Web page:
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Environ Health Perspect. 2001 Jul;109(7):663-8.

Human fatalities from cyanobacteria: chemical and biological evidence for cyanotoxins.

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1
Department of Biological Sciences, Wright State University, 3640 Colonel Glen Highway, Dayton, OH 45435, USA. wayne.carmichael@wright.edu

Abstract

An outbreak of acute liver failure occurred at a dialysis center in Caruaru, Brazil (8 degrees 17' S, 35 degrees 58' W), 134 km from Recife, the state capital of Pernambuco. At the clinic, 116 (89%) of 131 patients experienced visual disturbances, nausea, and vomiting after routine hemodialysis treatment on 13-20 February 1996. Subsequently, 100 patients developed acute liver failure, and of these 76 died. As of December 1996, 52 of the deaths could be attributed to a common syndrome now called Caruaru syndrome. Examination of phytoplankton from the dialysis clinic's water source, analyses of the clinic's water treatment system, plus serum and liver tissue of clinic patients led to the identification of two groups of cyanobacterial toxins, the hepatotoxic cyclic peptide microcystins and the hepatotoxic alkaloid cylindrospermopsin. Comparison of victims' symptoms and pathology using animal studies of these two cyanotoxins leads us to conclude that the major contributing factor to death of the dialyses patients was intravenous exposure to microcystins, specifically microcystin-YR, -LR, and -AR. From liver concentrations and exposure volumes, it was estimated that 19.5 microg/L microcystin was in the water used for dialysis treatments. This is 19.5 times the level set as a guideline for safe drinking water supplies by the World Health Organization.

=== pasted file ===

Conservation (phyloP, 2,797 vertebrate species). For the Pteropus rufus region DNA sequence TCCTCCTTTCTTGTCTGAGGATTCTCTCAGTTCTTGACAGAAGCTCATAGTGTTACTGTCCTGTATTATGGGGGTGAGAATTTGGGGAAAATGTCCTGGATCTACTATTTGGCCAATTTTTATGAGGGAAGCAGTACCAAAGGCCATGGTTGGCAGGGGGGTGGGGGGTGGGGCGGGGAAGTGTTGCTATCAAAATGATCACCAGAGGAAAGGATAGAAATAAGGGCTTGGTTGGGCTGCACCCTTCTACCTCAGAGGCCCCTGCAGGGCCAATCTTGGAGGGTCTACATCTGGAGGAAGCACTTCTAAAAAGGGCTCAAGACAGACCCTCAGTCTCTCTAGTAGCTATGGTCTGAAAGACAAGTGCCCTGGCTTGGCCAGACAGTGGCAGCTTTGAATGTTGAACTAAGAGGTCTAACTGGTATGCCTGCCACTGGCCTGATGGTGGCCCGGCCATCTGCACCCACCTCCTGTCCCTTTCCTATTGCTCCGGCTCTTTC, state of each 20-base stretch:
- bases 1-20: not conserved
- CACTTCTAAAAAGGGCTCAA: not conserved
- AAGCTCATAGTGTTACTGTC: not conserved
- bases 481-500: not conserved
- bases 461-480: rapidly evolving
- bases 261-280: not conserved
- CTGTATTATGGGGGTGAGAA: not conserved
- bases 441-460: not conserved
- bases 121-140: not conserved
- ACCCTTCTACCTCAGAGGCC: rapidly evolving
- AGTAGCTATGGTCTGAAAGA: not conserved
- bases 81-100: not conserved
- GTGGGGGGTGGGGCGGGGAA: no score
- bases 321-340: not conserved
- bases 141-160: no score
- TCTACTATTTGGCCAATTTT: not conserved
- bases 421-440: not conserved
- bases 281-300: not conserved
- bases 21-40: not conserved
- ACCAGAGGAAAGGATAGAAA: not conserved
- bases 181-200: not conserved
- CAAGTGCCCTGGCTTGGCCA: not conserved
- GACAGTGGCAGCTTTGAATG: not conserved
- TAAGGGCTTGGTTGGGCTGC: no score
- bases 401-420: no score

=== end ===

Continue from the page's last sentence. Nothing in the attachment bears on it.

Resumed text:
PMID:
11485863
PMCID:
PMC1240368
[Indexed for MEDLINE]
Free PMC Article
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